Hi boundless,

Many thanks for your response. I'm not sure that I understand the distinction between the two concepts of "self" that you suggest, or that they have much bearing on the points I made. Anatta seems to be the key issue here, and with a much more modest conception of what the Buddha meant by the term, I think I can safely use the term "self" for either or both of these. One aspect of this is that if anatta requires that my experience is ultimately not different from any other experience, then I can make no sense at all of anatta. I could concede that my experience is also experienced by another in a manner I am not aware of, but for it to be universally true, I would need to also have that experience of everything that could be experienced. I don't have that, so it would make the anatta doctrine a piece of theory-saving metaphysics. At the moment, my experience is clearly unitary, and clearly bounded, which is all I need to retain that use of the term "self" while simultaneously subscribing to a more modest conception of anatta in the Buddha's teaching.

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Re: "Is there a Self?"

Post by auto » Sat Feb 24, 2018 3:06 pm

boundless wrote:
Wed Feb 21, 2018 2:23 pm
auto wrote:
Tue Feb 20, 2018 12:50 pm
...
Hi,

While I am quite skeptical, generally, about comparisons with science, I agree that some ideas are very similar.

If I am understanding correctly what you are saying, then yes what we normally take "reality-as-it-is" in fact depends on how we "interact" with "reality". We are not "outside" the world, we are "in" the world and therefore our experience arises due to a complex interaction between our mind, our body and the world "outside" (in Buddhist terms I am thinking about the concept of "contact"). Normally we think that we observe "reality-as-it-is" because we unconsciously adopt what in philosophical terms is called "naive realism", i.e. the view that our perception is infallible. However when we begin to analyze our experience we begin to realize that it is much more complicated than what we think it is. For example the "experience" of reality changes if I am "nervous" : sounds seem louder, colours seem brigher etc. Therefore our mental condition reflects our perception of reality (here the first two verses of the Dhammpada are enlightening). As you noted we are in the flux, we participate in it.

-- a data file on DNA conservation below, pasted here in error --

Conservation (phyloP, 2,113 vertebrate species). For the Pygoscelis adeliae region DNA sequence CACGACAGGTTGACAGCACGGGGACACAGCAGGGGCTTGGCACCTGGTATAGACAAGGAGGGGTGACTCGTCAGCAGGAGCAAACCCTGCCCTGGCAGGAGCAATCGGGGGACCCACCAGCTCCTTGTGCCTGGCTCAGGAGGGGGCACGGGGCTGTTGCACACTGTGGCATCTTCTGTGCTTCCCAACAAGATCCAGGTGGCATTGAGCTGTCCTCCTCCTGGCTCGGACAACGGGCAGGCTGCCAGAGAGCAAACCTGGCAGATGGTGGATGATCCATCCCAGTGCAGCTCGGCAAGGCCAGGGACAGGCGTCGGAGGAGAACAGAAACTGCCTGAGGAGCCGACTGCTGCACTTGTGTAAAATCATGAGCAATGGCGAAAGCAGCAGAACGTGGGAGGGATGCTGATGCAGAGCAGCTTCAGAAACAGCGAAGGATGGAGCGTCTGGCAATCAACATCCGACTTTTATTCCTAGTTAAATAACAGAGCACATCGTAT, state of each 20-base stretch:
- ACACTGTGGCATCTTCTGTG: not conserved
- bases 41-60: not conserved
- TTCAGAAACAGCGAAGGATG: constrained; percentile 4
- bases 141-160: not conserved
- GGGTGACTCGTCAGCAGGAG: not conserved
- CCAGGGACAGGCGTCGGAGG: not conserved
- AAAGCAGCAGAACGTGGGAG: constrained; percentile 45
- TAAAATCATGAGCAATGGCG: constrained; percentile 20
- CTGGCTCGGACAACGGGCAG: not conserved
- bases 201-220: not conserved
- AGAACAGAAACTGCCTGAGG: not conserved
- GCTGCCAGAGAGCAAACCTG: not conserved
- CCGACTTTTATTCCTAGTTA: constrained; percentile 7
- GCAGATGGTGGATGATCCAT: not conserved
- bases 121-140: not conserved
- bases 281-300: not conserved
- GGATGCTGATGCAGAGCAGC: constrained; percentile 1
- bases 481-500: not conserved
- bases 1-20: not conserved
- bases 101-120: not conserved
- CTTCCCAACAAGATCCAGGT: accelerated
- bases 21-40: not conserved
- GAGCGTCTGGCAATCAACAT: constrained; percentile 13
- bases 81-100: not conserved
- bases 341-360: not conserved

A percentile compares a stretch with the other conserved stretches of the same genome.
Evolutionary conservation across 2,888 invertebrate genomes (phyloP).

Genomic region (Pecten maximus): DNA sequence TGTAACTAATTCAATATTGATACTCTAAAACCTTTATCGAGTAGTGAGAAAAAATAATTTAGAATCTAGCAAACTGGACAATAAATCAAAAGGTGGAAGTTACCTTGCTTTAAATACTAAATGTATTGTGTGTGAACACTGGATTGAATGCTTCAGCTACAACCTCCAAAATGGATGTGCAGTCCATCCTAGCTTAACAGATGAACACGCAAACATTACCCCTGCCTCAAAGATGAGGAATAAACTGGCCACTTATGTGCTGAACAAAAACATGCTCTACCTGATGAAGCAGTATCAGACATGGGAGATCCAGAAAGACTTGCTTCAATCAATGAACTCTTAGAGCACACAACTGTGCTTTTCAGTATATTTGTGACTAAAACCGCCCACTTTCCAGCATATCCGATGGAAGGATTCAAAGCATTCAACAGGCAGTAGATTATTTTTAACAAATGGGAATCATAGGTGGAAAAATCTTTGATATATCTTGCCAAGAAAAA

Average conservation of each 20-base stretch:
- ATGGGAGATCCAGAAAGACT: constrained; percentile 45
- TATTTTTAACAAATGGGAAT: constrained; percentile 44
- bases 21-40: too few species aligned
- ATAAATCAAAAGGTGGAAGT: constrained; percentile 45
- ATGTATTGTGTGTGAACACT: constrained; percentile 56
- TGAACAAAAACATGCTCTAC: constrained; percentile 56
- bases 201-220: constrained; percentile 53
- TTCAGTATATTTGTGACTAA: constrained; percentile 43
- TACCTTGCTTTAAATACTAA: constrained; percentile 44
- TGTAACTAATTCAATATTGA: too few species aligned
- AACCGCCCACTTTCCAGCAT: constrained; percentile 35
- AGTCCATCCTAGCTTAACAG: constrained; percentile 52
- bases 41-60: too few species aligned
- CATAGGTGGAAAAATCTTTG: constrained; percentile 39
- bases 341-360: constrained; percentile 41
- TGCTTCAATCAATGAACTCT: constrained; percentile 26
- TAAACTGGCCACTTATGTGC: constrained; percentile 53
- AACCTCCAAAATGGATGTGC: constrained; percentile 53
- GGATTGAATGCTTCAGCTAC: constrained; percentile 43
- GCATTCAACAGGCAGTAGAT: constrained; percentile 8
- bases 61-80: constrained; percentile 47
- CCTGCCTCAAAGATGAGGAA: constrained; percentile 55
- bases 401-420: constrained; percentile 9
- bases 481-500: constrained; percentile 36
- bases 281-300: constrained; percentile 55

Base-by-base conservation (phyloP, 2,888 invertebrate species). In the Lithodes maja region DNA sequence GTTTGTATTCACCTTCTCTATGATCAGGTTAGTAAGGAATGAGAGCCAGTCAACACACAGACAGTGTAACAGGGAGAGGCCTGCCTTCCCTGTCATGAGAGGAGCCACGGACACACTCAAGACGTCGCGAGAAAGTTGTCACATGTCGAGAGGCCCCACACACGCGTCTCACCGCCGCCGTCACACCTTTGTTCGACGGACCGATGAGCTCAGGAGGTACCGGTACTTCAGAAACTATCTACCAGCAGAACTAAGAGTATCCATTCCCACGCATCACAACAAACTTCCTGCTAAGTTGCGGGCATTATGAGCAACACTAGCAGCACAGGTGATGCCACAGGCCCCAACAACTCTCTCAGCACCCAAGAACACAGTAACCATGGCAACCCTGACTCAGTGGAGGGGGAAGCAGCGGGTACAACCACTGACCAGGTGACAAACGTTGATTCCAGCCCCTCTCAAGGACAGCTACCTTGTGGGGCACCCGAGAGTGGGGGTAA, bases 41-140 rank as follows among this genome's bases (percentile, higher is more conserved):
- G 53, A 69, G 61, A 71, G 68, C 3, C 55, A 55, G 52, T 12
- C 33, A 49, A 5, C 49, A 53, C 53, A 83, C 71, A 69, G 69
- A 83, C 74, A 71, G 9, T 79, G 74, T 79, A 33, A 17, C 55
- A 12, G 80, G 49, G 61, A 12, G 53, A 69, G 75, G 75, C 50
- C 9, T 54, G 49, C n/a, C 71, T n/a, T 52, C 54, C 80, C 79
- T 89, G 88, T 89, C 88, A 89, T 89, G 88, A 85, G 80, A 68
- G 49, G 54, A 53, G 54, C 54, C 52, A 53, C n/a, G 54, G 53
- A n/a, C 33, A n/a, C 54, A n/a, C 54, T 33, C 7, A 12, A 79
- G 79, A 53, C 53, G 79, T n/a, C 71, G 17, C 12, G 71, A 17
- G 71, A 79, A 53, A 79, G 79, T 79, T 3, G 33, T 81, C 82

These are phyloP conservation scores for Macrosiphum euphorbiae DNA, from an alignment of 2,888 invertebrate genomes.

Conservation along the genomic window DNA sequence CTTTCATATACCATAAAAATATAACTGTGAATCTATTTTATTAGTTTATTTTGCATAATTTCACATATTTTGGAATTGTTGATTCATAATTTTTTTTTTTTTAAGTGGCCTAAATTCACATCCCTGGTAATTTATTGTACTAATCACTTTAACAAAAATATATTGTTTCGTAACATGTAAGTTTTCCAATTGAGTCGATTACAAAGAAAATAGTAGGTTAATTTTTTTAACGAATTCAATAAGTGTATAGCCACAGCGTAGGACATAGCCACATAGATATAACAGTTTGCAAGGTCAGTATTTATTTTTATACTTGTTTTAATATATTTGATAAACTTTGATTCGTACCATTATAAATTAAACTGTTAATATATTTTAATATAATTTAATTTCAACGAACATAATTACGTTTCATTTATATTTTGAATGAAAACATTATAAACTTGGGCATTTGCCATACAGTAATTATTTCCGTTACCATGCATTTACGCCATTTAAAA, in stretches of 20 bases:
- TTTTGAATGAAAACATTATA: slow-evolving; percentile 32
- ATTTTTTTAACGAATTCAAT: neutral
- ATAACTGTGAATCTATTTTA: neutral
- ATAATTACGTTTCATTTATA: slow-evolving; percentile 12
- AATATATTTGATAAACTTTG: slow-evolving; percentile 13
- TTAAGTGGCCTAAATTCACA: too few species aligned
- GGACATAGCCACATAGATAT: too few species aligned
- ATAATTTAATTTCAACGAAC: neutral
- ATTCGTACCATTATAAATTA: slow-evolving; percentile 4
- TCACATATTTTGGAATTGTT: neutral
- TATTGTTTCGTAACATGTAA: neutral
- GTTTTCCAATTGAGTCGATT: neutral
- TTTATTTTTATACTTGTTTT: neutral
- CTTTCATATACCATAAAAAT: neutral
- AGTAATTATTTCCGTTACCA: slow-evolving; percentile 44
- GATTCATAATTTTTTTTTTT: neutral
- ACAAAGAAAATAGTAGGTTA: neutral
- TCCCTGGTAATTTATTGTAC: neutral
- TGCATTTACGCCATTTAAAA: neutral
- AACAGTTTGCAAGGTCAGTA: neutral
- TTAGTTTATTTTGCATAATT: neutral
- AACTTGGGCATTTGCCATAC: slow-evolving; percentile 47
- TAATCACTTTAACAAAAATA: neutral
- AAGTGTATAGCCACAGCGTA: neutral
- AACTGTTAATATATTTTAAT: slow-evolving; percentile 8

Regarding the Unconditioned, IMO it is beyond our grasp. For this reason I think the Buddha spoke in negative terms describing it as the "not-conditioned, the not-born, the nont-formed etc" *. To me the reason is to stress that it is empty of all qualities we can think with our "conditioned minds", so to speak. It is "empty" because all our conceptualization cannot "apprehend" it (therefore even saying that it is a "thing" maybe it is too much. At the same time saying that is a "mere absence" is even worse IMO) and therefore we should avoid to speculate (too much) about it. So I agree that it seems, so to speak, "very empty" but comparing it to "something" that we can imagine can lead to misunderestandings.

*To my knowledge in the Suttas there is never an esplicit statement that says "Nibbana is permanent". IMO the first time in the Canon where there is such such an explicit that I am aware of is in the Abhidhamma: https://suttacentral.net/en/kv1.6 (Kathavatthu, Abhidhamma) where it is said that "Nibbana is permanent, persistent, eternal...". This shows how Buddhist tradition have been always reticent to speak about the Goal, to avoid probably misunderestanding. In fact the "negative" language is a source of freedom. As a friend of mine said if the Unconditioned could be "conceptualized" it would be very "depressing" since it would take some of its "greateness" from it, so to speak (in fact it is not possible to compare it to anything, then of course our words are unable to "express" it). But this is off-topic and I apologize for my "digression".